Everything you need to know about the Oxford-AstraZeneca vaccine

Everything you need to know about the Oxford-AstraZeneca vaccine

The Oxford–AstraZeneca COVID-19 vaccine is popularly known as AZD1222.

The Medicines and Healthcare products Regulatory Agency (also known as the MHPRA) has asserted that everyone who shows any of the following symptoms four or more days after collecting the Oxford-AstraZeneca vaccine should seek immediate medical advice:

  1. A drastic or long persistent headache
  2. Dimmed vision
  3. Chest pain
  4. Shortness of breath
  5. Swollen legs
  6.  Long-lasting abdominal pain
  7. Unusual skin bruising

How the Oxford-AstraZeneca vaccine works

The Oxford-AstraZeneca is made from the weakened version of a common cold virus known as an adenovirus gotten from chimpanzees. It was modified to contain a genetic material shared by the coronavirus – although it can’t cause any illness.

Once injected, it programs the body’s immune system to fight the real virus.

Does the vaccine protect against new variants of the Covid virus?

Professionals are presently studying existing coronavirus vaccines to find out how they work against the new and mutated variants of the virus.

There is limited evidence about protection against other variants, identified in Brazil and South Africa.

A study that used 2,000 people suggests that even though the Oxford-AstraZeneca vaccine may offer limited protection against mild and moderate disease caused by the South Africa variant. It could still protect against severe disease.

Other countries take on the AstraZeneca vaccine

 After a study looking at 86 similar cases in the European Union, the European Medicine Agency concluded the advantages of the vaccine surpassed the risk and that there was no definite causal link.

However, Denmark stopped its AstraZeneca rollout completely – and the four countries, Germany, Spain, Italy, and Ireland have suspended the usage of the vaccine in people under 60.

France on the other hand recommends that the vaccine is only be given to those aged 55 or over, while Australia says people aged under 50 should get the Pfizer jab instead.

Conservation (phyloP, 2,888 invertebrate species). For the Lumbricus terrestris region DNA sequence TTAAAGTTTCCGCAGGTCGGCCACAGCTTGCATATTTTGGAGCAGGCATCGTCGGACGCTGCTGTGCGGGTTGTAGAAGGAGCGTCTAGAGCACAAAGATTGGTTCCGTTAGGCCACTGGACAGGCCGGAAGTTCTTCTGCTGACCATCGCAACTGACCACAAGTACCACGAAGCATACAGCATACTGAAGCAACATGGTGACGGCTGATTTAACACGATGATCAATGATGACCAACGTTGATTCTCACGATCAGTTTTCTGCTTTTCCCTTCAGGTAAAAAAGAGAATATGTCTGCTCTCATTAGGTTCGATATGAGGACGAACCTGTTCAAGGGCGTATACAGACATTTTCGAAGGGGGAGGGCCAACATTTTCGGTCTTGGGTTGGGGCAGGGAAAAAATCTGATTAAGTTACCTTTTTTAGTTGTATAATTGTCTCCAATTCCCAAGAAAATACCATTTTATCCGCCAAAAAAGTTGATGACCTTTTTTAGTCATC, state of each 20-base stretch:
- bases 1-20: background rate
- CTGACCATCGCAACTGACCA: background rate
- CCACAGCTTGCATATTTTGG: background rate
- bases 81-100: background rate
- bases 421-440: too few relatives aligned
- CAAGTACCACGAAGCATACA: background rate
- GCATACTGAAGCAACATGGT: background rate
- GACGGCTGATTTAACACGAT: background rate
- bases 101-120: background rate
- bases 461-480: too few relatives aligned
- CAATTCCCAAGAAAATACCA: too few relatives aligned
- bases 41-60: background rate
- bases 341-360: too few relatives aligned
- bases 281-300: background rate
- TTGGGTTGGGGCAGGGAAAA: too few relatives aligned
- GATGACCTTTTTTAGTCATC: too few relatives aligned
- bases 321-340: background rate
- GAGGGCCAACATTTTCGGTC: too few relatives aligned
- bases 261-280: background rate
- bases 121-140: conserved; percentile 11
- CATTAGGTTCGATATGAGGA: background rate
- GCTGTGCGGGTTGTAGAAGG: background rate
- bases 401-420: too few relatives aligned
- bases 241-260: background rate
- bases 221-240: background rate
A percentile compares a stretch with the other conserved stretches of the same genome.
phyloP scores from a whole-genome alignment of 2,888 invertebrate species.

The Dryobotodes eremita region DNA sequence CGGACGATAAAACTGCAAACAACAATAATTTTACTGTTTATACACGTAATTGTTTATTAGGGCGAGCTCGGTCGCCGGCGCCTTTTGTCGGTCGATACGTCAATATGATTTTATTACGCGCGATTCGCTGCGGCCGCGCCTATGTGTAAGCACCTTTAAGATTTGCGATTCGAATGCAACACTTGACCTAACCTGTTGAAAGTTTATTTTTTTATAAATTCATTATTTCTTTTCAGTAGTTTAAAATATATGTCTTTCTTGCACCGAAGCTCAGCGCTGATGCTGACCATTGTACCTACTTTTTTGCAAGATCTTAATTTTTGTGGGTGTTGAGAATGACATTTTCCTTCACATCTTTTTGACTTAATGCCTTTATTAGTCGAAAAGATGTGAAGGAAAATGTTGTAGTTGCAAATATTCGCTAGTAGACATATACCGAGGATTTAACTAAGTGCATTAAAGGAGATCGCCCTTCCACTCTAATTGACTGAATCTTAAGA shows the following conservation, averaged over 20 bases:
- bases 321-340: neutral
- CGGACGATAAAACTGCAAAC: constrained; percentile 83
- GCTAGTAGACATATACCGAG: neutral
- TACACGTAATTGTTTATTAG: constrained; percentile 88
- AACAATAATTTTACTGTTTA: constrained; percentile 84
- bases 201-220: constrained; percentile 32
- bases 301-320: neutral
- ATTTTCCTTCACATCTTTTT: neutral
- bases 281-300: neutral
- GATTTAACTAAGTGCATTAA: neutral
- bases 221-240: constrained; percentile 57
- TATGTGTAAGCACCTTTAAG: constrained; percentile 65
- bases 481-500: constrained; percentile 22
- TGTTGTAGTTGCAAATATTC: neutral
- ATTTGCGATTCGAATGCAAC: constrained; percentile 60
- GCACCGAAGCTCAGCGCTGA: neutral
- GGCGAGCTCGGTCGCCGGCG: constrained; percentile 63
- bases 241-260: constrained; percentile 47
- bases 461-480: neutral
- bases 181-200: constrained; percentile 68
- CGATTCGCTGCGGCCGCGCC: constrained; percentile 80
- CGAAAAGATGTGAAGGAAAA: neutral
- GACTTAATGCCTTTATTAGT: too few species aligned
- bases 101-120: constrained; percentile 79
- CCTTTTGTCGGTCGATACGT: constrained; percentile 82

Testing for Coronavirus

So far, there are currently two types of COVID-19 tests that can be carried out when a patient shows symptoms of the virus: diagnostic tests and IgG Antibody tests.

Coronavirus vaccine vector background. Covid-19 corona virus vaccination with vaccine bottle and syringe injection tool for covid19 immunization treatment. Vector illustration.

The diagnostic test is conducted to test if someone is infected with the coronavirus. Health care professionals conduct this test by looking for pieces of the virus in a patient’s sample of saliva or mucus. The test will tell if a person is infected on the day of the test.

The IgG test on the other hand is a simple blood test that is used to assess the level of Immunoglobulin G antibodies in a patient’s blood.

The IgG testing method measures antibody levels and provides a quantitative result that will help medical professionals in the understanding how an individual is recovering from Coronavirus.

Similarly, the tests can also be used to monitor a person’s immune response to vaccines and check a person’s antibody level to help analyze eligibility and potency for convalescent plasma donations.

Why is testing carried out?

  1. They are carried out to see if a person has an infection or is protected from getting an infection.
  2. To help diagnose immunodeficiency
  3. It may  be done as part of an evaluation for allergies or autoimmune conditions

Where can tests be carried out?

Click here to book a test at our clinic.

Test result provided by PHE/CQC approved UKAS accredited, ISO 15189 2012 Laboratory.
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